Canadian Security Magazine

Fraud Prevention Month: Businesses should avoid making these common mistakes

By Canadian Security   

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With the arrival of Fraud Prevention Month, Shred-it is taking the opportunity to encourage business leaders to evaluate and assess their current information security protocols and procedures to ensure they are protecting the confidential data of their organization and customers.

According to the 2014 Shred-it Information Security Tracker, one in four organizations in Canada have never audited their company’s protocols for storing and disposing of confidential information. That opens those companies to security risks and the opportunity for fraud. Even more concerning is that companies that don’t audit aren’t even aware that a problem exists or how they could mitigate it.

“The first step in improving information security is conducting a thorough assessment of the vulnerabilities in your business,” said Bruce Andrew, EVP, Shred-it. “Once you have that knowledge and awareness, your business can take concrete action to lower risk and become more secure.”

There are a number of common mistakes that businesses make that are easily identifiable by examining their current information security procedures.

Shred-it has identified the following top ten mistakes businesses make that undermine their information security:


1. Allow non-secure recycling bins and wastepaper baskets: Disposing information in an unsecure bin is just as risky as leaving it at a printer or on a desk. A shred-all policy eliminates the guesswork of what is and isn’t confidential from the process and ensures that employees don’t accidentally leave confidential information in unsecure bins. A third-party provider will also ensure that the material is recycled.

2. Allow employees to leave documents on their desks or in unlocked filing cabinets: In today’s busy work environment it is natural to keep documents in close proximity, resulting in loose paperwork being stored on desktops. Without a clear desk policy or lockable storage units for employees to protect confidential information, any paperwork is vulnerable to snooping and data theft, and available to outside staff such as cleaners and building maintenance.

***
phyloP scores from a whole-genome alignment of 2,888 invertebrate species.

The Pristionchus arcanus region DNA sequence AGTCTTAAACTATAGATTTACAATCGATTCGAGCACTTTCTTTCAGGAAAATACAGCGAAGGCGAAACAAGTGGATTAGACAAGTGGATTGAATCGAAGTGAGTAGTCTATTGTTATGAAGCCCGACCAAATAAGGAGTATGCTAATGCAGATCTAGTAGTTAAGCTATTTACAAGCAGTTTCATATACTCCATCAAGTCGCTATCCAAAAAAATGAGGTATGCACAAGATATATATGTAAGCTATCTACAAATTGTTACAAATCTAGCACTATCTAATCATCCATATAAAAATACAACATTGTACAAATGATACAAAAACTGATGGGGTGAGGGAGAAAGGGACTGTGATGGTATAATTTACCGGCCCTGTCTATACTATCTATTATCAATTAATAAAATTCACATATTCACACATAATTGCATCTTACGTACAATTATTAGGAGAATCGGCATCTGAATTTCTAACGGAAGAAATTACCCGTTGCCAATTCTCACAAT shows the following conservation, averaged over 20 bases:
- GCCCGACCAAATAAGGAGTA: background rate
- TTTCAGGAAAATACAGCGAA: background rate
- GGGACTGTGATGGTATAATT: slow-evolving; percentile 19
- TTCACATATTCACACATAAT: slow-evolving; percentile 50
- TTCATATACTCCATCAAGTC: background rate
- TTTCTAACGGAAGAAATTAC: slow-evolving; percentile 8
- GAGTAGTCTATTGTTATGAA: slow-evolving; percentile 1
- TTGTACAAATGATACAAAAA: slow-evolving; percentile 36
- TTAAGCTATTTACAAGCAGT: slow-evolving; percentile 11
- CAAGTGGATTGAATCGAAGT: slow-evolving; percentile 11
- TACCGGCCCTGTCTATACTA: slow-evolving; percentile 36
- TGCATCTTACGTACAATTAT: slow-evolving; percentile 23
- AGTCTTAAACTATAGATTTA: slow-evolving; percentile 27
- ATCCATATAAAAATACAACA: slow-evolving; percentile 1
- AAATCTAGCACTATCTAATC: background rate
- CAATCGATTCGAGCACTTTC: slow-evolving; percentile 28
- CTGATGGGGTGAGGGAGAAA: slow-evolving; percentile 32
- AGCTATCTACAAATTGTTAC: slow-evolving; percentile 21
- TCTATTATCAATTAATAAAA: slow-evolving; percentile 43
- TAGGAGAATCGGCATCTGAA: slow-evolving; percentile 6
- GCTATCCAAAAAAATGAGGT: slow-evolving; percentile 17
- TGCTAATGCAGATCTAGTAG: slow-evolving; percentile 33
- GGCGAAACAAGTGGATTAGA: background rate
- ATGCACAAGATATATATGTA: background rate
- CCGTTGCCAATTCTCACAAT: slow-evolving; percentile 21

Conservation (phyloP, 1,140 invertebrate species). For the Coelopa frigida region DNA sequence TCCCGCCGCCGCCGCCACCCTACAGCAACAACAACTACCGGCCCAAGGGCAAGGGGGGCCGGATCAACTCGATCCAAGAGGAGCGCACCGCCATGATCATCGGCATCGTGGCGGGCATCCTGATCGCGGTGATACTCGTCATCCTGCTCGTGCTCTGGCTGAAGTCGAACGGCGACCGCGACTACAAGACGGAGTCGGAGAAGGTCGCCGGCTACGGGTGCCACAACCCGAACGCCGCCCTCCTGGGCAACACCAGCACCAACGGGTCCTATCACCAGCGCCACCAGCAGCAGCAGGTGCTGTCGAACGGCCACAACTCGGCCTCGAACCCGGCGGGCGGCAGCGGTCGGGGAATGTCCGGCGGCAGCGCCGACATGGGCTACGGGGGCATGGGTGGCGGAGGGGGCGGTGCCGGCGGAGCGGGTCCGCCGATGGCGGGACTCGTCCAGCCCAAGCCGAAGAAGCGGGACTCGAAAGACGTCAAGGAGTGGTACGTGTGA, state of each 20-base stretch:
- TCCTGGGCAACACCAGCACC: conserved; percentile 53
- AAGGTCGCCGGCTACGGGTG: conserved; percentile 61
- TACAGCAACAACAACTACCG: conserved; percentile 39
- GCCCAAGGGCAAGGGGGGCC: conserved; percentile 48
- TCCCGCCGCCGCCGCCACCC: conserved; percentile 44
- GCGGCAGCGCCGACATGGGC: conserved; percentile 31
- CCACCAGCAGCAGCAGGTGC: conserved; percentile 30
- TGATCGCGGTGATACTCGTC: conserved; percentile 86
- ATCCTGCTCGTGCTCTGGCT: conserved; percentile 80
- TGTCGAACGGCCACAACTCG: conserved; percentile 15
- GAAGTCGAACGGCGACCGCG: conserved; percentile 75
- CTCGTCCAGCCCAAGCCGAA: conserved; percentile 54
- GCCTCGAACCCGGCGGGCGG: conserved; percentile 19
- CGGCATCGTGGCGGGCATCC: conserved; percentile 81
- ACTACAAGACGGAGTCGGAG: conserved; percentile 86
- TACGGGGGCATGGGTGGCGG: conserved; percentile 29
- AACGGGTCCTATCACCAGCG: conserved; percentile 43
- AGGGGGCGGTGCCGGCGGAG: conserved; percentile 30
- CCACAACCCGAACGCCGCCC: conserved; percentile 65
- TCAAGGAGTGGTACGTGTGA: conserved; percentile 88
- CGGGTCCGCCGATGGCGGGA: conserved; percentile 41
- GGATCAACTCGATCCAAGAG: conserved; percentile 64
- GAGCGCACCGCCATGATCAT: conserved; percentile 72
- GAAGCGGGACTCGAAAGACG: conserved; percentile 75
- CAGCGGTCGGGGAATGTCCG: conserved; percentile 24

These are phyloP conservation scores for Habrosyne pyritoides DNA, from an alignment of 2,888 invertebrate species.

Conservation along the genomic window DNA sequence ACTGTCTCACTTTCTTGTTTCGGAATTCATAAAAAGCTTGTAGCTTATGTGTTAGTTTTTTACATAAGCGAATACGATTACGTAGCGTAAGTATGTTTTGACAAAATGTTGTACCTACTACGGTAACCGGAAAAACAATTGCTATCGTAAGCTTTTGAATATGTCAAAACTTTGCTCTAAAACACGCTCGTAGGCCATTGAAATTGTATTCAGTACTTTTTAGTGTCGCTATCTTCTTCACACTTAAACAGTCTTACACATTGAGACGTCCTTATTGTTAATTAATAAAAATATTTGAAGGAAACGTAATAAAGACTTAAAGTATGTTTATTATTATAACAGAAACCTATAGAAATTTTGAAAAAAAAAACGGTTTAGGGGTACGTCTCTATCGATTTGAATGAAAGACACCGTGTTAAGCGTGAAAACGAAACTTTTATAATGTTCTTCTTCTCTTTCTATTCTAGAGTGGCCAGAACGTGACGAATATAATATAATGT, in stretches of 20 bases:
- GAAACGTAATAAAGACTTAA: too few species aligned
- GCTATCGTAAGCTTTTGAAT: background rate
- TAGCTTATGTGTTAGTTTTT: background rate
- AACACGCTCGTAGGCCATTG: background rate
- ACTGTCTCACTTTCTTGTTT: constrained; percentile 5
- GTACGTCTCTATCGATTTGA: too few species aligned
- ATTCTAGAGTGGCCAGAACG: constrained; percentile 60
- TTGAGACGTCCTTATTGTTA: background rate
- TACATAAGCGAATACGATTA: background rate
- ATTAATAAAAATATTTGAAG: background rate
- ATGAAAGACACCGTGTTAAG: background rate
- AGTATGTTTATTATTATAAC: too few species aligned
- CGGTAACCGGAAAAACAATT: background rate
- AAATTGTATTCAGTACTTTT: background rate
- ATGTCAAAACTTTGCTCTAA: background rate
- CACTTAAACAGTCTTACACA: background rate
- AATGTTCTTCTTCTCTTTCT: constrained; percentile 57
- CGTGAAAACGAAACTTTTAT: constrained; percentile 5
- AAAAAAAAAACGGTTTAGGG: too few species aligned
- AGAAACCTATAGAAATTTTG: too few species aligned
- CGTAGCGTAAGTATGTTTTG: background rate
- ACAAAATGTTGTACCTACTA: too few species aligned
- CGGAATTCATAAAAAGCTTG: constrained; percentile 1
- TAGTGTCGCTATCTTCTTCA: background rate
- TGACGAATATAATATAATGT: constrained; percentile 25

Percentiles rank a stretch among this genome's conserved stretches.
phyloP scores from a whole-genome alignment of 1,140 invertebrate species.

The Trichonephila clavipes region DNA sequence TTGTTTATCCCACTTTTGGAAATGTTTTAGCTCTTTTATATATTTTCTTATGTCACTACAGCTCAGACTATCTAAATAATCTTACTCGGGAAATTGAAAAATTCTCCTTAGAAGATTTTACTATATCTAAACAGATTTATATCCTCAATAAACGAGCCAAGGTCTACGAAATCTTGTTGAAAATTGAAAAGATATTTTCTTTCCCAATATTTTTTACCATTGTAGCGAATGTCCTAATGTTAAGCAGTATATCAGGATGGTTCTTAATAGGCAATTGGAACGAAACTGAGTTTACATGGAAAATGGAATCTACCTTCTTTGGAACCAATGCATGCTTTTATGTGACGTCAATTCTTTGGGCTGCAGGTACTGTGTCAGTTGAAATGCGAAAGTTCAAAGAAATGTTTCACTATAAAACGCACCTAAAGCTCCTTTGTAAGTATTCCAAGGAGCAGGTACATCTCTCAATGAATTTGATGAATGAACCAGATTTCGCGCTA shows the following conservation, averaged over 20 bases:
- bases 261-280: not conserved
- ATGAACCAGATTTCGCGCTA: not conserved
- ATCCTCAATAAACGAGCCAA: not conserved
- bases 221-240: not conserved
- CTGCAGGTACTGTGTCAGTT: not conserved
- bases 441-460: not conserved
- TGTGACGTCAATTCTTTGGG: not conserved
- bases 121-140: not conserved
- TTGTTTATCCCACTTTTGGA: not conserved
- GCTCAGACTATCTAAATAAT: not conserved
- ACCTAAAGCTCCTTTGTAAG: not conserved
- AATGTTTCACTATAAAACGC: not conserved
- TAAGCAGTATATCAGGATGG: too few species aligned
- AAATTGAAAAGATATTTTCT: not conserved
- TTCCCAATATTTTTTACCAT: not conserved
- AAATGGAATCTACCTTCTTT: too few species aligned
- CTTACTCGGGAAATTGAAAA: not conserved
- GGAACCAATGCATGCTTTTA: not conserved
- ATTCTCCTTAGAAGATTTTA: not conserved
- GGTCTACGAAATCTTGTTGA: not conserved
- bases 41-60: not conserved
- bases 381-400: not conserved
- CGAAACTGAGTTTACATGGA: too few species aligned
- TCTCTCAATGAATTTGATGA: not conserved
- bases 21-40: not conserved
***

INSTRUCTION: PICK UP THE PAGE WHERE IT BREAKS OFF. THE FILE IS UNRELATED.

3. Don’t secure printers: Many offices do not require employees to use a security code to complete a print job, which means that confidential information is frequently printed and left at printing stations. Also, businesses often overlook physically destroying hard drives on printers at end of life, not realizing that the information that’s been printed is stored in a printer’s memory.

4. Allow employees to remove confidential information from the office:  In the past, employees generally worked at the office and rested at home. With an increasingly mobile workplace, people now take their work away from the office. While convenient, that means that confidential information may be left in areas that are unsecure. Companies should caution employees to only take or print confidential information outside the workplace when absolutely necessary and instruct them on proper secure disposal.

5. Allow employees to use personal smartphones without reviewing security measures: Smartphones allow employees to work from almost anywhere. They also allow another point of access to potentially confidential material. If your company doesn’t require the use of passwords (at a minimum) or encryption as part of your cyber security plan, the risk of a data breach increases.

6. Don’t properly manage IT devices: Electronic storage devices are very convenient when you can’t access the company network, but they also raise the risk of fraud. Businesses can reduce the risk of fraud by requiring that storage devices be signed out and ensuring that they are securely destroyed when they reach the end of their use.

7. Use whiteboards for team projects without clearing them: A collaborative workplace can result in increased productivity and innovative thinking. However just as loose paperwork on a desk is vulnerable to snooping, confidential information left on whiteboards can increase an organization’s security risks as the information is available in common areas for any passerby to see. It’s important to ensure policies extend to the clearing of whiteboards to ensure information doesn’t fall into the wrong hands.

8. Allow password sharing on shared accounts without clear transition policies: Using a shared online account between multiple employees is convenient and can limit the number of accounts in use. However, using a common password that multiple people know increases vulnerability, especially when an employee leaves the company.

9. Don’t train your employees: The best information security policy is the one that employees follow. If employees don’t understand how or why to follow a policy, it’s pretty much dead on arrival. By investing the time in helping employees follow the rules, your company is investing in real security.

10. Revisit and assess existing policies: As organizations change and grow, so do their information security risks. While many business leaders will include risk assessments of new programs at the onset of implementation, it is important to regularly revisit security policies and procedures to ensure they reflect the realities of a constantly changing business.

Business leaders need to acknowledge vulnerabilities within the workplace and take action to introduce policies and procedures that will help reduce the risk of fraud.

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